1:20 pm: Dr. Vascular is bringing me back to his OR this afternoon! No offense to general surgery but vascular surgery is so freaking cool. Besides, Gump has yet to teach me anything, or really to speak to me at all. I am certainly not her primary concern, nor should I be, but all the other residents manage to make teaching points, ask me questions, or at least engage me in some sort of medically relevant conversation.
One of the nurses noticed me shivering in the OR and brought me a scrub coat to wear. Both here and back at The General Hospital almost all of the nurses I’ve worked with have been enormously helpful to me. Starting a rotation at a new hospital is extremely disorientating and as med studs, we really don’t know anything so their guidance is so appreciated. Thank you nurses for being kind to us!
8 pm: At 5 pm I was about to walk out the door... then the team got a consult. Instead of being given to the student on call, Gump gave it to me. Nearly three hours later I am now finally heading home. If I were Gump, I would give 5 pm consults to the student on call (because they have to be there anyway) and send the other student home. My feet are throbbing with every step I take as I walk out. I’m really enjoying a lot of aspects of surgery, but the hours are physically painful and, from my lowly med student perspective, Gump seems to be managing the team astonishingly poorly.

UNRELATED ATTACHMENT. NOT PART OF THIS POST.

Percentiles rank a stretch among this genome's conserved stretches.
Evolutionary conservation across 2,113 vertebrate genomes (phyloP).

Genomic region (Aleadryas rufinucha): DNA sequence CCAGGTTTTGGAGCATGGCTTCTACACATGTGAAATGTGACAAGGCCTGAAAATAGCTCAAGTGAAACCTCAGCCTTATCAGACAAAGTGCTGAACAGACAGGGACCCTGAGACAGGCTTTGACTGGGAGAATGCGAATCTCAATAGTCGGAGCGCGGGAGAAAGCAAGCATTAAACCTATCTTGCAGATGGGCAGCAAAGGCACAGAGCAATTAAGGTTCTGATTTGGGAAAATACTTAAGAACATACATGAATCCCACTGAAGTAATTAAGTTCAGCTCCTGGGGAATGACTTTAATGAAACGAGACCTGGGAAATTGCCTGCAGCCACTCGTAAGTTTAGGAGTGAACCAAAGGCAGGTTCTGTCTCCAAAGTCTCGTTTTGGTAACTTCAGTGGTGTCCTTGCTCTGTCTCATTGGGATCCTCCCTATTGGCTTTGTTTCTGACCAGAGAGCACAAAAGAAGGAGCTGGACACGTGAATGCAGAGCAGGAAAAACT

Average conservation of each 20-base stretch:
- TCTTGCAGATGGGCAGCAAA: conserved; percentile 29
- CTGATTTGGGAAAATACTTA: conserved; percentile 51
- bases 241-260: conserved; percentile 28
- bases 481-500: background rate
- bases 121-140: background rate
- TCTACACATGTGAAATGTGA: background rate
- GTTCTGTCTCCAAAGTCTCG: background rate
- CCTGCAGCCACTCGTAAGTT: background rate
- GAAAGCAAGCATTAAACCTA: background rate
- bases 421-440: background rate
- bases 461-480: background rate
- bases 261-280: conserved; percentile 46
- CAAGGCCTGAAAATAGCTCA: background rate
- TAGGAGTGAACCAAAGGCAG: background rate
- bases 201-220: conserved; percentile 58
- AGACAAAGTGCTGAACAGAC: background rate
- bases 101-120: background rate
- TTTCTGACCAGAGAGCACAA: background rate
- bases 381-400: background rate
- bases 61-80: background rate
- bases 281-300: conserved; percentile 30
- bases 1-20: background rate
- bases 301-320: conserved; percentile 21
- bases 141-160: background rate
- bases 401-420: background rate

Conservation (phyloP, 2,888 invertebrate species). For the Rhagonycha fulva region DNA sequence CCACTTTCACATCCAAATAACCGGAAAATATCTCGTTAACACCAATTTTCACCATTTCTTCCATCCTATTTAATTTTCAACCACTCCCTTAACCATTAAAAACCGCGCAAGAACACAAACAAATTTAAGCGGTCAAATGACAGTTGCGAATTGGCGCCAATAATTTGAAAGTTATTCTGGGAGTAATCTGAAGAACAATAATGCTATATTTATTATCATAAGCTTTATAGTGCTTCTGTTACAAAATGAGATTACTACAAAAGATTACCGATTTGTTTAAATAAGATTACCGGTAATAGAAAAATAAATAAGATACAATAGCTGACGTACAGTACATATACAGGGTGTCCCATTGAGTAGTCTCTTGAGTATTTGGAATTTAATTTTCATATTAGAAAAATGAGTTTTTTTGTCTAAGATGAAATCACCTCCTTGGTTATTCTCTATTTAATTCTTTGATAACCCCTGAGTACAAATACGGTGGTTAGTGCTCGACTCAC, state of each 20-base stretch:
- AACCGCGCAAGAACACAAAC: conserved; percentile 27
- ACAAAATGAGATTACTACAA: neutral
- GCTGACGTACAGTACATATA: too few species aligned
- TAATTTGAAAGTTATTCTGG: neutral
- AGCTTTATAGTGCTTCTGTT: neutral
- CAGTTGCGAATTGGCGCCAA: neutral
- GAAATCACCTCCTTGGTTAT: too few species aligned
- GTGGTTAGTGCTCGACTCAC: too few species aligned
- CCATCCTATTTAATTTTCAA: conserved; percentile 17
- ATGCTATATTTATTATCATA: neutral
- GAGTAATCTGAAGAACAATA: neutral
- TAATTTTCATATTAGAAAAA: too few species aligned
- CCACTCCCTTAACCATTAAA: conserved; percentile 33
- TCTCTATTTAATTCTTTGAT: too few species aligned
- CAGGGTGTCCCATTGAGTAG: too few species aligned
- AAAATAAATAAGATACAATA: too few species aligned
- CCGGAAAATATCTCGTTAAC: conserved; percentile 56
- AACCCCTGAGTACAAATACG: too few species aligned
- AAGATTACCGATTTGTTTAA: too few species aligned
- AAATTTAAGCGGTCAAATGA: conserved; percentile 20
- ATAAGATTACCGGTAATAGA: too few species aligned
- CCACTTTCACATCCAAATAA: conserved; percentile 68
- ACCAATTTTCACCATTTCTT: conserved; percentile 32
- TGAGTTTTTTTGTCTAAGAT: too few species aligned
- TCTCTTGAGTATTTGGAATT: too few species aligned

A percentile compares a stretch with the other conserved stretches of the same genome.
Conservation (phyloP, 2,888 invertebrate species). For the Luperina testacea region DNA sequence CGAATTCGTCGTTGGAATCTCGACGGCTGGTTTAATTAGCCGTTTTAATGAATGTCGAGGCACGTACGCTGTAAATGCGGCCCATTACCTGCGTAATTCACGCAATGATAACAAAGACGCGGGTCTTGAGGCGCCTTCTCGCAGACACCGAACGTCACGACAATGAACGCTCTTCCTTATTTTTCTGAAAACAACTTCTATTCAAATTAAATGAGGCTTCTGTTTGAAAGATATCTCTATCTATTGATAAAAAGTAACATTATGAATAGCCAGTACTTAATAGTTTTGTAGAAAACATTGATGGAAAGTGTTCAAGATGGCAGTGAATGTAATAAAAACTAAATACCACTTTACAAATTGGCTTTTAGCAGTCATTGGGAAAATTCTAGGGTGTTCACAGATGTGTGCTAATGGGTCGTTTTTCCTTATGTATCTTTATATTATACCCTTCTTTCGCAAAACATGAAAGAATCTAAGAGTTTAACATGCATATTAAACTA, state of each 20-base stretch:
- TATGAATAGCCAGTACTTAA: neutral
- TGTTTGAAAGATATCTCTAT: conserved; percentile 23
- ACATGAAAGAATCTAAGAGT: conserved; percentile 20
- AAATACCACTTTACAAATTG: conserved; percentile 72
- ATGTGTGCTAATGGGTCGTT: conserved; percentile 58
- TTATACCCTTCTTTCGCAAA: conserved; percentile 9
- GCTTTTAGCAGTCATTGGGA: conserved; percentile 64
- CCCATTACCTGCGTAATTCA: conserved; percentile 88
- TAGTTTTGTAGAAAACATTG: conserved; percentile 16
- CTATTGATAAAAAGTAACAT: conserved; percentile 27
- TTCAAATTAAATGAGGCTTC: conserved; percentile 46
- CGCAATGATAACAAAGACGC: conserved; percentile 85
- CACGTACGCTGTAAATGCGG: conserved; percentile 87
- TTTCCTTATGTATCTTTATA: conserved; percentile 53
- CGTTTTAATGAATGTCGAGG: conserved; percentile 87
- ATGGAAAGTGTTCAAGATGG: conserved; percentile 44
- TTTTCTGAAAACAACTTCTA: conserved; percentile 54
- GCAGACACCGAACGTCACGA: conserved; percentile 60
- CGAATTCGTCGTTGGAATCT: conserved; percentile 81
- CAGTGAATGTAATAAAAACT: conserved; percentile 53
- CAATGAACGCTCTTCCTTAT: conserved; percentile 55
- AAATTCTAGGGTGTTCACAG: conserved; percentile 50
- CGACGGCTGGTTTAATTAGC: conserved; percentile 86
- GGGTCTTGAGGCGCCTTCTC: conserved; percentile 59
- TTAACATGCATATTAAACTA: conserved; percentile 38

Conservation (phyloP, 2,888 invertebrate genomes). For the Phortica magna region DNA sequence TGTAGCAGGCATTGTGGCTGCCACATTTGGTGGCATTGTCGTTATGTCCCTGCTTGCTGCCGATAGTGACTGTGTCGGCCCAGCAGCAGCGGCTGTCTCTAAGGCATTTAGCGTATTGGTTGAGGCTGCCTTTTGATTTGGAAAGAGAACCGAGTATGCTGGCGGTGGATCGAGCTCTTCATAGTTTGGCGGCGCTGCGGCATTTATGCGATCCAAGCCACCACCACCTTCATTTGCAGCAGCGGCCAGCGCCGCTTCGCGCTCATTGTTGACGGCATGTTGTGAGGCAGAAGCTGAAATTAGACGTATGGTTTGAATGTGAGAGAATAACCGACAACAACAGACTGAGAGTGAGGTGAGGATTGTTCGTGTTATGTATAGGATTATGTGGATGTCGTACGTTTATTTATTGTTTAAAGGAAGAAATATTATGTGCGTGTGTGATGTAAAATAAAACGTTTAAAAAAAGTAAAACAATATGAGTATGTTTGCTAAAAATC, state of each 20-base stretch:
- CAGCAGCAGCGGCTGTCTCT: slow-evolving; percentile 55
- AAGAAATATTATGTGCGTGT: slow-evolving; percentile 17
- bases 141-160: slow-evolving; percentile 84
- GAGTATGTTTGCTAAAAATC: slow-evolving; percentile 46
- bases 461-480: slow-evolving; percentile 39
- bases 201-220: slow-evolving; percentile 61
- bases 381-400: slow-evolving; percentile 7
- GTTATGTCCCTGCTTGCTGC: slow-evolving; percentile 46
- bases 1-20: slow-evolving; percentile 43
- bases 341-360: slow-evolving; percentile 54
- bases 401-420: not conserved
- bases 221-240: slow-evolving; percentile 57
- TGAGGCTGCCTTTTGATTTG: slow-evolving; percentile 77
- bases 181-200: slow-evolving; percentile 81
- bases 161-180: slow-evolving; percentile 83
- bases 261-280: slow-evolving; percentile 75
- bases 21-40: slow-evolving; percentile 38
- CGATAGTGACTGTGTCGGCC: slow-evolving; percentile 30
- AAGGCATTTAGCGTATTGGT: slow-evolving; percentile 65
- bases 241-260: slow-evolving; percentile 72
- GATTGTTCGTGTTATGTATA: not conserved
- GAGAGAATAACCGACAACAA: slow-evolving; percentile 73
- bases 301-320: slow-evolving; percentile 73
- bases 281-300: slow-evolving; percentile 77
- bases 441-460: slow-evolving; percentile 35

September 27: Friday
No energy left for typing. Must sleep now.
September 28: Saturday
Sitting outside, enjoying the cloudless sky and fresh fall air at the coffee shop next to my apartment. I didn’t have time to write on Friday because I scrubbed into two long cases that spanned a total of 15 hours. Not only did I not have time to write, I didn’t even see the sun yesterday. Being in darkness both going to and leaving the hospital is depressing. In my grand total of 20 free minutes I ate lunch while getting feedback from a resident, did paperwork, went to the bathroom, then went straight back to the OR. But here was my day:
Case 1: femoral popliteal (“fem-pop” in surgeon-shorthand) bypass surgery with Dr. Vascular.
Love, love, love. Vascular cases with Dr. Vascular are awesome. I’m not saying that holding retractors isn’t important, but it’s way cooler to also be allowed to make the initial incisions, open the body, place clamps, remove diseased tissue, and do all the stuff that residents get to. For this case, we removed the saphenous (leg) vein and cleaned it so it could be used to make a new connection between the femoral and popliteal arteries. By making a new connection, we can restore blood flow (and oxygen flow) to an oxygen-starved leg. A good blood supply is crucial and means a happy healthy leg. Little to no blood supply means a painful dead leg and amputation. I’m not even supposed to be in his cases because it’s not general surgery, but he’s so awesome.